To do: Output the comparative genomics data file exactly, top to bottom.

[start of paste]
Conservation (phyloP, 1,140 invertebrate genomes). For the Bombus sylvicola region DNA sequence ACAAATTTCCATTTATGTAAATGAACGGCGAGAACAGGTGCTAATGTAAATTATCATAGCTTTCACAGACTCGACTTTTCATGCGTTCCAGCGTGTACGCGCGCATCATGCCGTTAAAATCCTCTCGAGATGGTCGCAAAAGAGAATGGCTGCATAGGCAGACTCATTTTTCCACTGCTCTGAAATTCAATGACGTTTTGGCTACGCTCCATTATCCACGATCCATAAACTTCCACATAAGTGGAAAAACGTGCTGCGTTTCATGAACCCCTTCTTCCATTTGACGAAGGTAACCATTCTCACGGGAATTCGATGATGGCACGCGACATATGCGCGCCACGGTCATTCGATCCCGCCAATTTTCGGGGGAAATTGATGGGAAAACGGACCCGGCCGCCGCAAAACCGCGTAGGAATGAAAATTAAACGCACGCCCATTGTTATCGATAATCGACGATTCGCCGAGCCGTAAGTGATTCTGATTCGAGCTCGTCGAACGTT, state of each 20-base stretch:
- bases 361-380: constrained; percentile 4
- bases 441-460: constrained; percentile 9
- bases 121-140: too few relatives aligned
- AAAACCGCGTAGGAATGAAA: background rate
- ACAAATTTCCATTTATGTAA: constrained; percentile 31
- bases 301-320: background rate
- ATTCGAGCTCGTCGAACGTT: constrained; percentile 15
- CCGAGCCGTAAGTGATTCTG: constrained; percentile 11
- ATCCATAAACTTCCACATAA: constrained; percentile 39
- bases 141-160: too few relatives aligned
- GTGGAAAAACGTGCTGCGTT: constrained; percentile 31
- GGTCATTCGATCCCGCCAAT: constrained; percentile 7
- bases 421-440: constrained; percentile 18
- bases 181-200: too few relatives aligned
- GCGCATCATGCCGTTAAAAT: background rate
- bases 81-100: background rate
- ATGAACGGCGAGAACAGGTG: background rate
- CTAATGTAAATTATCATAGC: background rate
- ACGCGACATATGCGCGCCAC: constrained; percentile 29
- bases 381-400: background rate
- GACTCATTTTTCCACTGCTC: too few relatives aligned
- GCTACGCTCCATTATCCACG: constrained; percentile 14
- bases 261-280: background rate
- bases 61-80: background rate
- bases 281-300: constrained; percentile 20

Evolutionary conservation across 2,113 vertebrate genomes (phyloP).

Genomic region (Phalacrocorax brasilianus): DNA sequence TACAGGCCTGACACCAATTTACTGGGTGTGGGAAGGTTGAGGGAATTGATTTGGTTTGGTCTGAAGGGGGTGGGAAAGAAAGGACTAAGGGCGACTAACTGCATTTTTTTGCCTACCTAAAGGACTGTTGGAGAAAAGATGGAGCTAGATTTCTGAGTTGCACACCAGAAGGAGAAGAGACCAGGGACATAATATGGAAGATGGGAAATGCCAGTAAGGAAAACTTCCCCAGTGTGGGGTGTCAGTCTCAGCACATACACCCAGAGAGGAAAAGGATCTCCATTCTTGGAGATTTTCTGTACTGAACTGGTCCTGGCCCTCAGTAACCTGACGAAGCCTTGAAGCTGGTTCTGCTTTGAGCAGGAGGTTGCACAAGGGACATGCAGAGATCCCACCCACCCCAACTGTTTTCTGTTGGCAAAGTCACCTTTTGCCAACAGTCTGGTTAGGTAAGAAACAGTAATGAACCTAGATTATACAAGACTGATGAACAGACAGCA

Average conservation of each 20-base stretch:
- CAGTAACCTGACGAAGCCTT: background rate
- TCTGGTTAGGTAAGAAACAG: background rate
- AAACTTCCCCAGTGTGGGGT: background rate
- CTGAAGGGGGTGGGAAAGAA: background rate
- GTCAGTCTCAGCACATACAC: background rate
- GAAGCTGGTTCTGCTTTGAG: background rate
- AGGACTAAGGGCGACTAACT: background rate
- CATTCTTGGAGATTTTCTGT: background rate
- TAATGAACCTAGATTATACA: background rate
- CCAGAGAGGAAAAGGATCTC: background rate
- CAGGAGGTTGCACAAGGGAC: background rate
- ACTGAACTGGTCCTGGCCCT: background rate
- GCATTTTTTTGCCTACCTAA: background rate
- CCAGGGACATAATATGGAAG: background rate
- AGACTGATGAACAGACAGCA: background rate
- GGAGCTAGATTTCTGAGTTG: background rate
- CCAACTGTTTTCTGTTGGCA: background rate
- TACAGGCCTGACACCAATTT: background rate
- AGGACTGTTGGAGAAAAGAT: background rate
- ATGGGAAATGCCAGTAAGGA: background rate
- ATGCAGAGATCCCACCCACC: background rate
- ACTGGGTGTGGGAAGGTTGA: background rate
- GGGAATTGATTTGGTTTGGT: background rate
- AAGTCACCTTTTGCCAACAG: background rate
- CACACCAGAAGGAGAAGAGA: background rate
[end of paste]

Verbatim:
Conservation (phyloP, 1,140 invertebrate genomes). For the Bombus sylvicola region DNA sequence ACAAATTTCCATTTATGTAAATGAACGGCGAGAACAGGTGCTAATGTAAATTATCATAGCTTTCACAGACTCGACTTTTCATGCGTTCCAGCGTGTACGCGCGCATCATGCCGTTAAAATCCTCTCGAGATGGTCGCAAAAGAGAATGGCTGCATAGGCAGACTCATTTTTCCACTGCTCTGAAATTCAATGACGTTTTGGCTACGCTCCATTATCCACGATCCATAAACTTCCACATAAGTGGAAAAACGTGCTGCGTTTCATGAACCCCTTCTTCCATTTGACGAAGGTAACCATTCTCACGGGAATTCGATGATGGCACGCGACATATGCGCGCCACGGTCATTCGATCCCGCCAATTTTCGGGGGAAATTGATGGGAAAACGGACCCGGCCGCCGCAAAACCGCGTAGGAATGAAAATTAAACGCACGCCCATTGTTATCGATAATCGACGATTCGCCGAGCCGTAAGTGATTCTGATTCGAGCTCGTCGAACGTT, state of each 20-base stretch:
- bases 361-380: constrained; percentile 4
- bases 441-460: constrained; percentile 9
- bases 121-140: too few relatives aligned
- AAAACCGCGTAGGAATGAAA: background rate
- ACAAATTTCCATTTATGTAA: constrained; percentile 31
- bases 301-320: background rate
- ATTCGAGCTCGTCGAACGTT: constrained; percentile 15
- CCGAGCCGTAAGTGATTCTG: constrained; percentile 11
- ATCCATAAACTTCCACATAA: constrained; percentile 39
- bases 141-160: too few relatives aligned
- GTGGAAAAACGTGCTGCGTT: constrained; percentile 31
- GGTCATTCGATCCCGCCAAT: constrained; percentile 7
- bases 421-440: constrained; percentile 18
- bases 181-200: too few relatives aligned
- GCGCATCATGCCGTTAAAAT: background rate
- bases 81-100: background rate
- ATGAACGGCGAGAACAGGTG: background rate
- CTAATGTAAATTATCATAGC: background rate
- ACGCGACATATGCGCGCCAC: constrained; percentile 29
- bases 381-400: background rate
- GACTCATTTTTCCACTGCTC: too few relatives aligned
- GCTACGCTCCATTATCCACG: constrained; percentile 14
- bases 261-280: background rate
- bases 61-80: background rate
- bases 281-300: constrained; percentile 20

Evolutionary conservation across 2,113 vertebrate genomes (phyloP).

Genomic region (Phalacrocorax brasilianus): DNA sequence TACAGGCCTGACACCAATTTACTGGGTGTGGGAAGGTTGAGGGAATTGATTTGGTTTGGTCTGAAGGGGGTGGGAAAGAAAGGACTAAGGGCGACTAACTGCATTTTTTTGCCTACCTAAAGGACTGTTGGAGAAAAGATGGAGCTAGATTTCTGAGTTGCACACCAGAAGGAGAAGAGACCAGGGACATAATATGGAAGATGGGAAATGCCAGTAAGGAAAACTTCCCCAGTGTGGGGTGTCAGTCTCAGCACATACACCCAGAGAGGAAAAGGATCTCCATTCTTGGAGATTTTCTGTACTGAACTGGTCCTGGCCCTCAGTAACCTGACGAAGCCTTGAAGCTGGTTCTGCTTTGAGCAGGAGGTTGCACAAGGGACATGCAGAGATCCCACCCACCCCAACTGTTTTCTGTTGGCAAAGTCACCTTTTGCCAACAGTCTGGTTAGGTAAGAAACAGTAATGAACCTAGATTATACAAGACTGATGAACAGACAGCA

Average conservation of each 20-base stretch:
- CAGTAACCTGACGAAGCCTT: background rate
- TCTGGTTAGGTAAGAAACAG: background rate
- AAACTTCCCCAGTGTGGGGT: background rate
- CTGAAGGGGGTGGGAAAGAA: background rate
- GTCAGTCTCAGCACATACAC: background rate
- GAAGCTGGTTCTGCTTTGAG: background rate
- AGGACTAAGGGCGACTAACT: background rate
- CATTCTTGGAGATTTTCTGT: background rate
- TAATGAACCTAGATTATACA: background rate
- CCAGAGAGGAAAAGGATCTC: background rate
- CAGGAGGTTGCACAAGGGAC: background rate
- ACTGAACTGGTCCTGGCCCT: background rate
- GCATTTTTTTGCCTACCTAA: background rate
- CCAGGGACATAATATGGAAG: background rate
- AGACTGATGAACAGACAGCA: background rate
- GGAGCTAGATTTCTGAGTTG: background rate
- CCAACTGTTTTCTGTTGGCA: background rate
- TACAGGCCTGACACCAATTT: background rate
- AGGACTGTTGGAGAAAAGAT: background rate
- ATGGGAAATGCCAGTAAGGA: background rate
- ATGCAGAGATCCCACCCACC: background rate
- ACTGGGTGTGGGAAGGTTGA: background rate
- GGGAATTGATTTGGTTTGGT: background rate
- AAGTCACCTTTTGCCAACAG: background rate
- CACACCAGAAGGAGAAGAGA: background rate